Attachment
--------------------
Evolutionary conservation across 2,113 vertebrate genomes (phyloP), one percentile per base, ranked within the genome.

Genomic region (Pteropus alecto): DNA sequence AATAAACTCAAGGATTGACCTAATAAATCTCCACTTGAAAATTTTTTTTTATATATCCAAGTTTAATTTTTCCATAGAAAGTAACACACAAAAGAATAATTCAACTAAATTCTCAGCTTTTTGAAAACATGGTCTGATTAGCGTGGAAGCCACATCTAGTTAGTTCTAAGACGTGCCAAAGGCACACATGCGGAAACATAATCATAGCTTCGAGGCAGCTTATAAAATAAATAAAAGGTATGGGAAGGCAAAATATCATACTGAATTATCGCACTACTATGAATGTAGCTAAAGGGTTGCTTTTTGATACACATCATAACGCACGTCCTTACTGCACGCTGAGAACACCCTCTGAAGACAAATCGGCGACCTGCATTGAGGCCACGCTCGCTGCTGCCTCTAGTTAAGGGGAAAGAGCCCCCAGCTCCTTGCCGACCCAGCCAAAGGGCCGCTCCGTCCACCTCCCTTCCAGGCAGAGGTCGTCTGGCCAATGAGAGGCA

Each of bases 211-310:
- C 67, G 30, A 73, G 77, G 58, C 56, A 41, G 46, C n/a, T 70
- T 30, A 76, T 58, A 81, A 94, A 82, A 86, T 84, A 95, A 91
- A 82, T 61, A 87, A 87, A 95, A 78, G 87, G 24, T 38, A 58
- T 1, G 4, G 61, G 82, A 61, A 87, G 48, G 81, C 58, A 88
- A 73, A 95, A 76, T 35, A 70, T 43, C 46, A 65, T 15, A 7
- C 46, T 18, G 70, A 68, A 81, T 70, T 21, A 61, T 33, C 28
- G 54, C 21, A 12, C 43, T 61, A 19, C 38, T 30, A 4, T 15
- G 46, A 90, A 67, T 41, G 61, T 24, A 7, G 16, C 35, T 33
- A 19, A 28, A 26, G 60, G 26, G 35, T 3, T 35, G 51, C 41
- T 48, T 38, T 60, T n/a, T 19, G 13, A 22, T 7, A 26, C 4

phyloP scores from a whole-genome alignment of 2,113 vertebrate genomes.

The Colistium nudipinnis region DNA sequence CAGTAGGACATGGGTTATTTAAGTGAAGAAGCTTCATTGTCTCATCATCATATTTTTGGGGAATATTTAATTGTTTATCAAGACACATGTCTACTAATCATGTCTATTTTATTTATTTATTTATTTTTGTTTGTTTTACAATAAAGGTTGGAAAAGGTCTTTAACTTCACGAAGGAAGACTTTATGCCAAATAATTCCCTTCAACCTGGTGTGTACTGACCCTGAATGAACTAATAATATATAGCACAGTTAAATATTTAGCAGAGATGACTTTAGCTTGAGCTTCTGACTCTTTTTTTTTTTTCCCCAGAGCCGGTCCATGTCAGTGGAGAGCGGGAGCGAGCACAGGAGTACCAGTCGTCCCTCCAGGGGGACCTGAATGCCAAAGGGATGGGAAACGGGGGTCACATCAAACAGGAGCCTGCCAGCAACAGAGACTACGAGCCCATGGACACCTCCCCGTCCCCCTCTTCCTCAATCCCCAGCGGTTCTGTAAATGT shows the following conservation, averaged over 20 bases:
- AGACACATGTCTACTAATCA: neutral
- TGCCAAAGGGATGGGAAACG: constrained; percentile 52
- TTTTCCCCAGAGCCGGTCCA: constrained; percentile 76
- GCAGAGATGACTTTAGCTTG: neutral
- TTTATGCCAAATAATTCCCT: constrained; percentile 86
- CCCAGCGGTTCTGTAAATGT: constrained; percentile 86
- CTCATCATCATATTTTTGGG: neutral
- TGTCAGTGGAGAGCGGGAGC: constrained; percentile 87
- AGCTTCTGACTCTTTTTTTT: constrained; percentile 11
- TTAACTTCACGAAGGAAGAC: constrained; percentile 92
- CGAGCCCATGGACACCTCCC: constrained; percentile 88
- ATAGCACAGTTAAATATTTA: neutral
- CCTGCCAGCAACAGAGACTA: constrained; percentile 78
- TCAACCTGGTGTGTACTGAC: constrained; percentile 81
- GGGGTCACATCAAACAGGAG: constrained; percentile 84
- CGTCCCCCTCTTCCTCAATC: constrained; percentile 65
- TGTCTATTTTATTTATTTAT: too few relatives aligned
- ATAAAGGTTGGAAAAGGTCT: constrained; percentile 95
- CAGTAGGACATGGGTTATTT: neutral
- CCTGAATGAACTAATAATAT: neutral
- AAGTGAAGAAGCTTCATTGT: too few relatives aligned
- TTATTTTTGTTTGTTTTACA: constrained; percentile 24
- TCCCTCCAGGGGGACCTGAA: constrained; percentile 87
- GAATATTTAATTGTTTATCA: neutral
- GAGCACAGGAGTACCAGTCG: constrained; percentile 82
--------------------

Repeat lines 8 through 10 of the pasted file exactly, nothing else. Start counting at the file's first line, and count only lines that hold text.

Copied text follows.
- A 73, A 95, A 76, T 35, A 70, T 43, C 46, A 65, T 15, A 7
- C 46, T 18, G 70, A 68, A 81, T 70, T 21, A 61, T 33, C 28
- G 54, C 21, A 12, C 43, T 61, A 19, C 38, T 30, A 4, T 15